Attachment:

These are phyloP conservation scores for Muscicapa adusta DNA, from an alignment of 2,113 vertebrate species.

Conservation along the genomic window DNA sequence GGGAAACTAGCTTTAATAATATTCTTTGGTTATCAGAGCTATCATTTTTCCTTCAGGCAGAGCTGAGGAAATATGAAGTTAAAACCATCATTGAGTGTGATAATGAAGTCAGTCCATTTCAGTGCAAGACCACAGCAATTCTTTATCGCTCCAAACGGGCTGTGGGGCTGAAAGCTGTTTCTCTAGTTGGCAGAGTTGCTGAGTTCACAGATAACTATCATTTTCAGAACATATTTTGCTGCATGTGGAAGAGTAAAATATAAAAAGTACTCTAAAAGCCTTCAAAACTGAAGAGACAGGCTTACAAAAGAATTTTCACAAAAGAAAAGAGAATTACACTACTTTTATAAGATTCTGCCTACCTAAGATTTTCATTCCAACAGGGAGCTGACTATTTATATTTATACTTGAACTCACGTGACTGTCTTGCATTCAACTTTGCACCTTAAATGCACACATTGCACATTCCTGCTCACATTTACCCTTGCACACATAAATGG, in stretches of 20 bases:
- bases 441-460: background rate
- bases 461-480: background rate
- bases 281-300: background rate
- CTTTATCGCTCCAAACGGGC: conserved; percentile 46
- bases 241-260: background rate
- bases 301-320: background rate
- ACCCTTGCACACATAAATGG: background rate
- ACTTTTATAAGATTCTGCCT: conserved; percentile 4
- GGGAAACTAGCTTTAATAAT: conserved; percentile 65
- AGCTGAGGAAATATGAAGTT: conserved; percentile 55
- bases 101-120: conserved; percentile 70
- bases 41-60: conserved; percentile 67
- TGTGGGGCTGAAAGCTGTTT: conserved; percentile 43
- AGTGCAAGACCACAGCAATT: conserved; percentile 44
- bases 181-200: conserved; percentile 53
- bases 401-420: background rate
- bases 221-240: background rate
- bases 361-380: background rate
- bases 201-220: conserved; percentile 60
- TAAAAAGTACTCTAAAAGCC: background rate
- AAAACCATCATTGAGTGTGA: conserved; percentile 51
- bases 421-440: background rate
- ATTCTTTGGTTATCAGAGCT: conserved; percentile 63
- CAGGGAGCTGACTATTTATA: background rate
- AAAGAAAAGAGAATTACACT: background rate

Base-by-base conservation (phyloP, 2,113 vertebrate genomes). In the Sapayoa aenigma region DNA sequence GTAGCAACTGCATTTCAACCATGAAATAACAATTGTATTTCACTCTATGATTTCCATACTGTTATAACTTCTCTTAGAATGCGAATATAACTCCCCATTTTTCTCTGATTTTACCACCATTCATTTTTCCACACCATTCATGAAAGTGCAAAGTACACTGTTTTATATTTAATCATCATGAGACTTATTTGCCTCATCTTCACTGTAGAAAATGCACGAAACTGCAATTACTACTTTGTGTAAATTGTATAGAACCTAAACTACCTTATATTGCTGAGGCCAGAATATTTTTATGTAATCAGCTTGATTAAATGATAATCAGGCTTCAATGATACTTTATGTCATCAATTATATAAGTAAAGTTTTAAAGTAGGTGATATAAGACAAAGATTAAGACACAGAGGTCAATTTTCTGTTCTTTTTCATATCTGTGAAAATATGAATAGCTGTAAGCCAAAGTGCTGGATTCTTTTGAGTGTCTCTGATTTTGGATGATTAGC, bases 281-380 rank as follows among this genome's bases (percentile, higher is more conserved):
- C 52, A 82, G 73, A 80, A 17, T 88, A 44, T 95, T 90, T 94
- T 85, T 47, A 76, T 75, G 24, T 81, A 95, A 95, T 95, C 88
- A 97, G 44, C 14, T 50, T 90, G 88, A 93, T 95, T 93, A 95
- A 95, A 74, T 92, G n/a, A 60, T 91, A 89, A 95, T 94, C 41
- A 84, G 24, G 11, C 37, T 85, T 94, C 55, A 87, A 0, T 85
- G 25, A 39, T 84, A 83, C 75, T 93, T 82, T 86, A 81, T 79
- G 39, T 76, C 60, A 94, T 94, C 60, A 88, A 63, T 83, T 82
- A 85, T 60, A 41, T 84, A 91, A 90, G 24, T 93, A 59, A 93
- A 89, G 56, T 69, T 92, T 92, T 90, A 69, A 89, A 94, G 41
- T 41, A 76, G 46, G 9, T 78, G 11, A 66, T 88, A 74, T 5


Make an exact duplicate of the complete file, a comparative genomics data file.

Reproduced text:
These are phyloP conservation scores for Muscicapa adusta DNA, from an alignment of 2,113 vertebrate species.

Conservation along the genomic window DNA sequence GGGAAACTAGCTTTAATAATATTCTTTGGTTATCAGAGCTATCATTTTTCCTTCAGGCAGAGCTGAGGAAATATGAAGTTAAAACCATCATTGAGTGTGATAATGAAGTCAGTCCATTTCAGTGCAAGACCACAGCAATTCTTTATCGCTCCAAACGGGCTGTGGGGCTGAAAGCTGTTTCTCTAGTTGGCAGAGTTGCTGAGTTCACAGATAACTATCATTTTCAGAACATATTTTGCTGCATGTGGAAGAGTAAAATATAAAAAGTACTCTAAAAGCCTTCAAAACTGAAGAGACAGGCTTACAAAAGAATTTTCACAAAAGAAAAGAGAATTACACTACTTTTATAAGATTCTGCCTACCTAAGATTTTCATTCCAACAGGGAGCTGACTATTTATATTTATACTTGAACTCACGTGACTGTCTTGCATTCAACTTTGCACCTTAAATGCACACATTGCACATTCCTGCTCACATTTACCCTTGCACACATAAATGG, in stretches of 20 bases:
- bases 441-460: background rate
- bases 461-480: background rate
- bases 281-300: background rate
- CTTTATCGCTCCAAACGGGC: conserved; percentile 46
- bases 241-260: background rate
- bases 301-320: background rate
- ACCCTTGCACACATAAATGG: background rate
- ACTTTTATAAGATTCTGCCT: conserved; percentile 4
- GGGAAACTAGCTTTAATAAT: conserved; percentile 65
- AGCTGAGGAAATATGAAGTT: conserved; percentile 55
- bases 101-120: conserved; percentile 70
- bases 41-60: conserved; percentile 67
- TGTGGGGCTGAAAGCTGTTT: conserved; percentile 43
- AGTGCAAGACCACAGCAATT: conserved; percentile 44
- bases 181-200: conserved; percentile 53
- bases 401-420: background rate
- bases 221-240: background rate
- bases 361-380: background rate
- bases 201-220: conserved; percentile 60
- TAAAAAGTACTCTAAAAGCC: background rate
- AAAACCATCATTGAGTGTGA: conserved; percentile 51
- bases 421-440: background rate
- ATTCTTTGGTTATCAGAGCT: conserved; percentile 63
- CAGGGAGCTGACTATTTATA: background rate
- AAAGAAAAGAGAATTACACT: background rate

Base-by-base conservation (phyloP, 2,113 vertebrate genomes). In the Sapayoa aenigma region DNA sequence GTAGCAACTGCATTTCAACCATGAAATAACAATTGTATTTCACTCTATGATTTCCATACTGTTATAACTTCTCTTAGAATGCGAATATAACTCCCCATTTTTCTCTGATTTTACCACCATTCATTTTTCCACACCATTCATGAAAGTGCAAAGTACACTGTTTTATATTTAATCATCATGAGACTTATTTGCCTCATCTTCACTGTAGAAAATGCACGAAACTGCAATTACTACTTTGTGTAAATTGTATAGAACCTAAACTACCTTATATTGCTGAGGCCAGAATATTTTTATGTAATCAGCTTGATTAAATGATAATCAGGCTTCAATGATACTTTATGTCATCAATTATATAAGTAAAGTTTTAAAGTAGGTGATATAAGACAAAGATTAAGACACAGAGGTCAATTTTCTGTTCTTTTTCATATCTGTGAAAATATGAATAGCTGTAAGCCAAAGTGCTGGATTCTTTTGAGTGTCTCTGATTTTGGATGATTAGC, bases 281-380 rank as follows among this genome's bases (percentile, higher is more conserved):
- C 52, A 82, G 73, A 80, A 17, T 88, A 44, T 95, T 90, T 94
- T 85, T 47, A 76, T 75, G 24, T 81, A 95, A 95, T 95, C 88
- A 97, G 44, C 14, T 50, T 90, G 88, A 93, T 95, T 93, A 95
- A 95, A 74, T 92, G n/a, A 60, T 91, A 89, A 95, T 94, C 41
- A 84, G 24, G 11, C 37, T 85, T 94, C 55, A 87, A 0, T 85
- G 25, A 39, T 84, A 83, C 75, T 93, T 82, T 86, A 81, T 79
- G 39, T 76, C 60, A 94, T 94, C 60, A 88, A 63, T 83, T 82
- A 85, T 60, A 41, T 84, A 91, A 90, G 24, T 93, A 59, A 93
- A 89, G 56, T 69, T 92, T 92, T 90, A 69, A 89, A 94, G 41
- T 41, A 76, G 46, G 9, T 78, G 11, A 66, T 88, A 74, T 5